Creation of metadata after the fact and repairing metadata

The information should be changed by the curator, but there should also be a mechanism for reporting error by the end user to the curator or manager of the system. This is different than evaluating quality.

Sarah Ramdeen
RDA Group: 
RDA / TDWG Metadata Standards for attribution of physical and digital collections stewardship WG
To continue to improve the metadata of an object (physical or digital) after the initial collecting event or digitization event. The person who improved the metadata and how and when the improvement was made should be recorded. Any user should be able to find this information and use it to assess the actor.
Sarah is a metadata curator at a museum. She has found a mineral specimen that has the latitude and longitude inverted on the specimen card. She wants to fix this error in the electronic system the museum uses for managing specimens. Her department gets funding based on how much work they do, so the system needs to record who did the correction, when, and why. Michael is a scientist accessing specimen at the museum. He discovers an error in the metadata for an item and wants to report it back to the museum. Part of his evaluation of the error is his expertise in the field/domain. Once the record is amended, it is important to capture when the change was made. If someone else previously published findings on this specimen the record needs to reflect that a change happened after the publication. Michael reports the error to the curator (Sarah) for correction.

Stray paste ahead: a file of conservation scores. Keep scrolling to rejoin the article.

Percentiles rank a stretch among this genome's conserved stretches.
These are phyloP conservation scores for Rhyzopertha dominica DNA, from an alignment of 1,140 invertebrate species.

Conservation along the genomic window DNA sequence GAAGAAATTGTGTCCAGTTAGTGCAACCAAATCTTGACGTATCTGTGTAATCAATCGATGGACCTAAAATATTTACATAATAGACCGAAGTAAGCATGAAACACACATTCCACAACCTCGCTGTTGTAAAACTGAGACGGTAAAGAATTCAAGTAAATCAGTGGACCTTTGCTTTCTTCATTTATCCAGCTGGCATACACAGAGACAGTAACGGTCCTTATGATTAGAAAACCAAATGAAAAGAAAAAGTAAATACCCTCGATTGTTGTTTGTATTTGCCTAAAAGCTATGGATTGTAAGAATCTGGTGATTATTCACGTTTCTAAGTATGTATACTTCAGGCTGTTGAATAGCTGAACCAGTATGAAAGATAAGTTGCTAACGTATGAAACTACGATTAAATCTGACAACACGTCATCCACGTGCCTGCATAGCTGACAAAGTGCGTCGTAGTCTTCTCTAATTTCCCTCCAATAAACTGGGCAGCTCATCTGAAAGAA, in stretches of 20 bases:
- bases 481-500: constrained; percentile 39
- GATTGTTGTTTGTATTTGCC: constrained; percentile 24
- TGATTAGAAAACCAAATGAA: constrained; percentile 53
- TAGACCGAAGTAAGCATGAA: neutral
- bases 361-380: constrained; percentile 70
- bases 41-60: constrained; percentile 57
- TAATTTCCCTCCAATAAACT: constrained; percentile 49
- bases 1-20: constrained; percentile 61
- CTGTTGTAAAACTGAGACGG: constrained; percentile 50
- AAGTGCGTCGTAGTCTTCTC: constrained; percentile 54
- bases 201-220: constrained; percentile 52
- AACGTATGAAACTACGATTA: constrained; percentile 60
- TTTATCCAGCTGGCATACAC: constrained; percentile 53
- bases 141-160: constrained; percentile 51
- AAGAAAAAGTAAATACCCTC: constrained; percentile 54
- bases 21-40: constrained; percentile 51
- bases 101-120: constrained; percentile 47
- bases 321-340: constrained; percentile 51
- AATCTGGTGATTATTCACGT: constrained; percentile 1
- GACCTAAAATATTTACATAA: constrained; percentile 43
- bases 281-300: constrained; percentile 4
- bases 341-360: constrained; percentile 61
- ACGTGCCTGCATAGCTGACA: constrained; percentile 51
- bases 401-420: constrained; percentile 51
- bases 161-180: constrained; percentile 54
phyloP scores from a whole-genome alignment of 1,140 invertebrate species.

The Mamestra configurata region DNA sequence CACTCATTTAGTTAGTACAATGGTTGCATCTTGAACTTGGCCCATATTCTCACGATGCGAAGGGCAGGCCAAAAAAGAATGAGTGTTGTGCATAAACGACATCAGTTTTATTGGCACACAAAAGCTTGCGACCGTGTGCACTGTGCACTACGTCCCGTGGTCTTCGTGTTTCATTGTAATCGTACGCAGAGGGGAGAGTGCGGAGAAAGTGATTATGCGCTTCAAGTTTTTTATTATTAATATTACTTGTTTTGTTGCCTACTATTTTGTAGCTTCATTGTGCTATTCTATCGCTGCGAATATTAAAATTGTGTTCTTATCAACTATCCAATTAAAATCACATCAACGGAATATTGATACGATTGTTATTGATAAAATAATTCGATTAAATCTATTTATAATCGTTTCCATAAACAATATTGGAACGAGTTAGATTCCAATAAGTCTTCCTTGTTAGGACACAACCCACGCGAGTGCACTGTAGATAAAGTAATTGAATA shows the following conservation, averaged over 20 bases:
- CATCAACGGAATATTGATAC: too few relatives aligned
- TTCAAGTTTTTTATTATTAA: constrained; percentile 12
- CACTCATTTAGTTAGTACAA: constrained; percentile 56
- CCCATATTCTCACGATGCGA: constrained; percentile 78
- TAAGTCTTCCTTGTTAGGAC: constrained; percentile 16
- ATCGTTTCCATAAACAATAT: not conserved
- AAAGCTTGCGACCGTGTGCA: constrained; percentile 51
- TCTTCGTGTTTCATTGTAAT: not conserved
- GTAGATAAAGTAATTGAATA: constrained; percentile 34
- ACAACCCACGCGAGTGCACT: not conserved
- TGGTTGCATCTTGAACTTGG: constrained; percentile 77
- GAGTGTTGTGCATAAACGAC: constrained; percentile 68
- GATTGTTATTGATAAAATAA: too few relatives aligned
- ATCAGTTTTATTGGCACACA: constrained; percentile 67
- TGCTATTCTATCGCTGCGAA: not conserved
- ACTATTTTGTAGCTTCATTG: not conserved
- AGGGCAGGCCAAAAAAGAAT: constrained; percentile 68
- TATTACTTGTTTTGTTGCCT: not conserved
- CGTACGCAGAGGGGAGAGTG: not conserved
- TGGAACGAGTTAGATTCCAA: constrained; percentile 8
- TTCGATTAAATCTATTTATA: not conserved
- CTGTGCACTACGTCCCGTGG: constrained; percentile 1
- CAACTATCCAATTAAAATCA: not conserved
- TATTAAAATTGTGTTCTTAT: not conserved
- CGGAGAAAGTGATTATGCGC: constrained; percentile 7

There already exists a system that contains a digital object (could be a digital representation of a physical object)
The metadata curator logs in and finds the object and metadata of interest.
Sarah has an ORCID
A system of specimen identifiers is in place, such as IGSN
Behind the scenes, the system records the correction, the reason/evidence for the correction, the identity of the curator, and the date/time of the correction. The previous incorrect data are also kept, but deprecated
Sarah is returned to the splash page for the digital object she was curating. There is a visual evidence that the change was made
Outsiders viewing the record should be able to see that changes have been made and when they were made
The user locates incorrect data and clicks “edit” to make the correction
Sarah is presented with an editable version of the the incorrect data
She makes the correction. Hits “ok”
The editable version of the data disappears
She is prompted for the reason for the correction and any related evidence (possibly controld vocab)
She adds the reason for the correction. Hits “ok”
Alternative Steps: 
Every “ok” or “edit” button should also be accompanied by a “cancel” button that takes the user back to the previous page (likely the digital object splash page)
Exception Steps: 
If no evidence or reasoning is given for the change, the system should remind the user that this information is required and give another chance to add the information